What I should have done with a material advantage
It's common in games at my current level for one side to realize an early significant material advantage, even advantage of a piece (usually through a blunder rather than by good play). Until now, my immediate strategy when realizing such an advantage has been: (a) make sure my pieces and king are safe, then (b) try to force a trade of pieces. The idea is that as long as I keep my king and pieces safe, an extra piece in the end will at least overwhelm my opponent's pawns and, if necessary, lead mine to promotion. I suppose this strategy would typically help me win (assuming I'm using all of my pieces), but I don't think it helps me learn to play better chess. In particular, as long as my king and pieces are safe, I should be using my extra material more actively and with greater coordination.
Re-reading Dan Heisman's "When You're Winning, It's a Whole Different Game" and "Trading Pawns When Ahead" (A Guide to Chess Improvement), it's clear I've been applying several less accurate or, even, wrong principles.
|More accurate principle||"Principle" I've been following|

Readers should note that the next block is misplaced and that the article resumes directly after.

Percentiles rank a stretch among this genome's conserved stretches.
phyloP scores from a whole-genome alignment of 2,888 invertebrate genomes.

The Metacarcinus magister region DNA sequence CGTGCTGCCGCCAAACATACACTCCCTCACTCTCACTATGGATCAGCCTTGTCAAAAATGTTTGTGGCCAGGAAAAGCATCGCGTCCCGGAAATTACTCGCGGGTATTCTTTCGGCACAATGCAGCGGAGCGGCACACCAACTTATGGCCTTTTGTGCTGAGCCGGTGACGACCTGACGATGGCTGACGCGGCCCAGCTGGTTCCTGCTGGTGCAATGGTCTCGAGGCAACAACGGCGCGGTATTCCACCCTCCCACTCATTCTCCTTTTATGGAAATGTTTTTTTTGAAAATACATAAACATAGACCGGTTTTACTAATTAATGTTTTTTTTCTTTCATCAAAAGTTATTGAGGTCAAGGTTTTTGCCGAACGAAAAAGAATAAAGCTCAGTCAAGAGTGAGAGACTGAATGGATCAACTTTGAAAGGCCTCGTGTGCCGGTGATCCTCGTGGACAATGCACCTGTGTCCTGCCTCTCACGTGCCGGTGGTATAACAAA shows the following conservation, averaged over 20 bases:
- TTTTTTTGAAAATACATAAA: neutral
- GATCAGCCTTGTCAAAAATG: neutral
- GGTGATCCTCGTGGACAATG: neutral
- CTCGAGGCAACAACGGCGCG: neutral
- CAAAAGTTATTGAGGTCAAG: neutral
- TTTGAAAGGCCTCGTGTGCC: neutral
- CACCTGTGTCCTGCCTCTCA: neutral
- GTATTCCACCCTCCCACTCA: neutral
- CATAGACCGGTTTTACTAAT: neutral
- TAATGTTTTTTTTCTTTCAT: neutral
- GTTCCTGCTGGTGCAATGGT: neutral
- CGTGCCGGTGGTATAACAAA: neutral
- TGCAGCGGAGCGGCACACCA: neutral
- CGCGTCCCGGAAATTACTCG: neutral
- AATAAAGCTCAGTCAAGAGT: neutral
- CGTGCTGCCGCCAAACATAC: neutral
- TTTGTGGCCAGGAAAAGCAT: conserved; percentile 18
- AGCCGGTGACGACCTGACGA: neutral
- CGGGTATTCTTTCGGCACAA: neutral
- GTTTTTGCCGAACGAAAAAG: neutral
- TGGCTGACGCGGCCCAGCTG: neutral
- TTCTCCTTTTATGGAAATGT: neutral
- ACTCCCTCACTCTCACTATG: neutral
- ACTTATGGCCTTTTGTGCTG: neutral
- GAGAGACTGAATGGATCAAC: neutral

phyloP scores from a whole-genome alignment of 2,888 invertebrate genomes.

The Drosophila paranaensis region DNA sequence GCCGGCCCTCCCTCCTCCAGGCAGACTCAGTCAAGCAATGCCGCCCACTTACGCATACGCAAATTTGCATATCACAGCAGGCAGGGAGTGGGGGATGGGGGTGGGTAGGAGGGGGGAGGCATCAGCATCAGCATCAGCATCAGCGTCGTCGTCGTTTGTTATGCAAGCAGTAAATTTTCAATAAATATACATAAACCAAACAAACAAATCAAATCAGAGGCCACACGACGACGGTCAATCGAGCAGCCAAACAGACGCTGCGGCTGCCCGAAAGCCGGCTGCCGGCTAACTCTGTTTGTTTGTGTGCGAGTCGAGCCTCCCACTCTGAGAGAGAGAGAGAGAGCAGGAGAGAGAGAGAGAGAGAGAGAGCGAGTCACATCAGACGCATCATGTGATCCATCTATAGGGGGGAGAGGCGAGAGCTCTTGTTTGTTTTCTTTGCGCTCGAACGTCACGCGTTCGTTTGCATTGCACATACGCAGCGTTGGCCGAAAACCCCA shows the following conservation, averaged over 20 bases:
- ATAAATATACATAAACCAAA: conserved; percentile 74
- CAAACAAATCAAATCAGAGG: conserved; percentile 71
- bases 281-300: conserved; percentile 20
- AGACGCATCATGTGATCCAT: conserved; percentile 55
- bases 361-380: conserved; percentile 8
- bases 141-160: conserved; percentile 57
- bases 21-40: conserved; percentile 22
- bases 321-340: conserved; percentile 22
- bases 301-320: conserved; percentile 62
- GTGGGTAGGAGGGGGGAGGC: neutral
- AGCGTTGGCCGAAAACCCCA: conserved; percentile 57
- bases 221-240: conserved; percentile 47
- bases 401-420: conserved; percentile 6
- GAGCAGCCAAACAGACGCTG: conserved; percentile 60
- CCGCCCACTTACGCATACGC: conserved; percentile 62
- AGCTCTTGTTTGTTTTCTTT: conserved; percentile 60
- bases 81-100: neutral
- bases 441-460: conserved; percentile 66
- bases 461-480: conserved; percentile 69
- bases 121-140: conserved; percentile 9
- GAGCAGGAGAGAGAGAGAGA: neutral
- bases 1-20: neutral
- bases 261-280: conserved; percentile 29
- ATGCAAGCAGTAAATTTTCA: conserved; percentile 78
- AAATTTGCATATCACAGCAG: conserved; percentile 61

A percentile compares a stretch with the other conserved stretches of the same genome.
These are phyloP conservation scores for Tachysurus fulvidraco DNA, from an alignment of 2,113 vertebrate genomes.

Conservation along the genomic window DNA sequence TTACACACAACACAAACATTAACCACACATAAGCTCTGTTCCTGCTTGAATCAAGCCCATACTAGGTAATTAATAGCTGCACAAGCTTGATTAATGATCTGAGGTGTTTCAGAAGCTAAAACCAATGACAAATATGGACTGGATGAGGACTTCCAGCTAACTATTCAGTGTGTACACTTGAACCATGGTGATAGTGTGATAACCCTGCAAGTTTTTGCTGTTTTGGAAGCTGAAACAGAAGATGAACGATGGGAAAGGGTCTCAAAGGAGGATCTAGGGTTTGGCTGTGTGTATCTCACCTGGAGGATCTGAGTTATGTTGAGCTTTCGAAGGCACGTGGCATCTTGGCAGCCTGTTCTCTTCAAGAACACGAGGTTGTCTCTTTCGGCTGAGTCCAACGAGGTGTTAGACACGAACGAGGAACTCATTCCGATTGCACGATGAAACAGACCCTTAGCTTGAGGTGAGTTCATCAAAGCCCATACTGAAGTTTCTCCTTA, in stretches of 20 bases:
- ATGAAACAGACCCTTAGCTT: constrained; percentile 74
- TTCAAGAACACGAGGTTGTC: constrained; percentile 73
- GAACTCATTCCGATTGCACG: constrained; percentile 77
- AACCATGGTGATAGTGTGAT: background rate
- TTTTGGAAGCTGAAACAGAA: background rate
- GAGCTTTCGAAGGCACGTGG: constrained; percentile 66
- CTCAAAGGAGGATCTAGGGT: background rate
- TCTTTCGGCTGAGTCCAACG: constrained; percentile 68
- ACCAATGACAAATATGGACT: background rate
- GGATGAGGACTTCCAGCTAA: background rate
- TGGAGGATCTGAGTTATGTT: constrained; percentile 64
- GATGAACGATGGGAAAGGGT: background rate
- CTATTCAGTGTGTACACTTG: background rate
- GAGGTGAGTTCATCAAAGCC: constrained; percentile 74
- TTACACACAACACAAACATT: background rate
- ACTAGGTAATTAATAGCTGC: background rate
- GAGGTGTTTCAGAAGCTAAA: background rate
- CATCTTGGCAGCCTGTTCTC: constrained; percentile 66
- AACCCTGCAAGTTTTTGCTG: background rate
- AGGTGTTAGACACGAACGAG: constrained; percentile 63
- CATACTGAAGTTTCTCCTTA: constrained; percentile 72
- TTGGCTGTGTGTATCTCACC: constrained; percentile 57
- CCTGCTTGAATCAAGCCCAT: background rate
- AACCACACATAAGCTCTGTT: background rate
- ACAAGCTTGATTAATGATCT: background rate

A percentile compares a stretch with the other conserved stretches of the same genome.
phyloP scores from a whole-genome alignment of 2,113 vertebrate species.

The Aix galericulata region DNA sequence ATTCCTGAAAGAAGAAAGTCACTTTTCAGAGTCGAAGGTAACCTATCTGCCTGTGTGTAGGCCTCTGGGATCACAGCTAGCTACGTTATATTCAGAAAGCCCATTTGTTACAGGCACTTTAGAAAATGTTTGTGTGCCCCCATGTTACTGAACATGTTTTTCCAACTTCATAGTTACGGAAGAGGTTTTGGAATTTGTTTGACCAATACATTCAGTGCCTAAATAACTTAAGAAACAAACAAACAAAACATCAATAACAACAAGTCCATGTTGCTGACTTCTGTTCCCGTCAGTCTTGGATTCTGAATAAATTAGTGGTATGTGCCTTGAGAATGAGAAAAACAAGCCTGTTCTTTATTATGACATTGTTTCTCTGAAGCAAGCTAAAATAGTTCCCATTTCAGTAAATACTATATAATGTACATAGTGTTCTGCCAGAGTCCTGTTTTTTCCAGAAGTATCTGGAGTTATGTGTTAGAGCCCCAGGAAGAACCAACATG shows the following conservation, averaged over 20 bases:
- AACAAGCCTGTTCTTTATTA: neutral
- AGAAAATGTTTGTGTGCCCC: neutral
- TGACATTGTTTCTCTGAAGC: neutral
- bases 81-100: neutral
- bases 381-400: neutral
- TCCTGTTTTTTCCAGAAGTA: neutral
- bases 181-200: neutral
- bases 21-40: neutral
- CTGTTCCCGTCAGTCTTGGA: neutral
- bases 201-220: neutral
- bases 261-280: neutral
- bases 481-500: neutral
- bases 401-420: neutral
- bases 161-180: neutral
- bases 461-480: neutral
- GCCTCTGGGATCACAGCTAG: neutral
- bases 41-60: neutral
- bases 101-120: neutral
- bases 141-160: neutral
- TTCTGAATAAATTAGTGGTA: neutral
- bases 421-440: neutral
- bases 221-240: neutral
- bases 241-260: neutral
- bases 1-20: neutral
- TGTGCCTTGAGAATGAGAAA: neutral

|Think defense first||Play defensively (and, sometimes, with paranoia)|
|Make fair or advantageous trades of pieces, not necessarily pawns||Force trades of pieces|
|Make sure you are using all of your pieces all of the time; get every piece into the game fast||Get extra pieces into the game at some point|
As DH makes clear, "Think defense first!" does not mean "Play passively" (let alone "Play paranoid"). Rather, the principle is about order of priority: "Attack all you want, but first make sure your opponent cannot get back in the game via a tactic" (p. 283). For the reasons I mentioned earlier, it is often advantageous to trade pieces when ahead in material--but not when other moves would be more advantageous. And as long as your own material is safe, you should use all of your pieces all of the time; otherwise, you're not really playing with an advantage.
Here is a game from last Tuesday using the wrong "principles."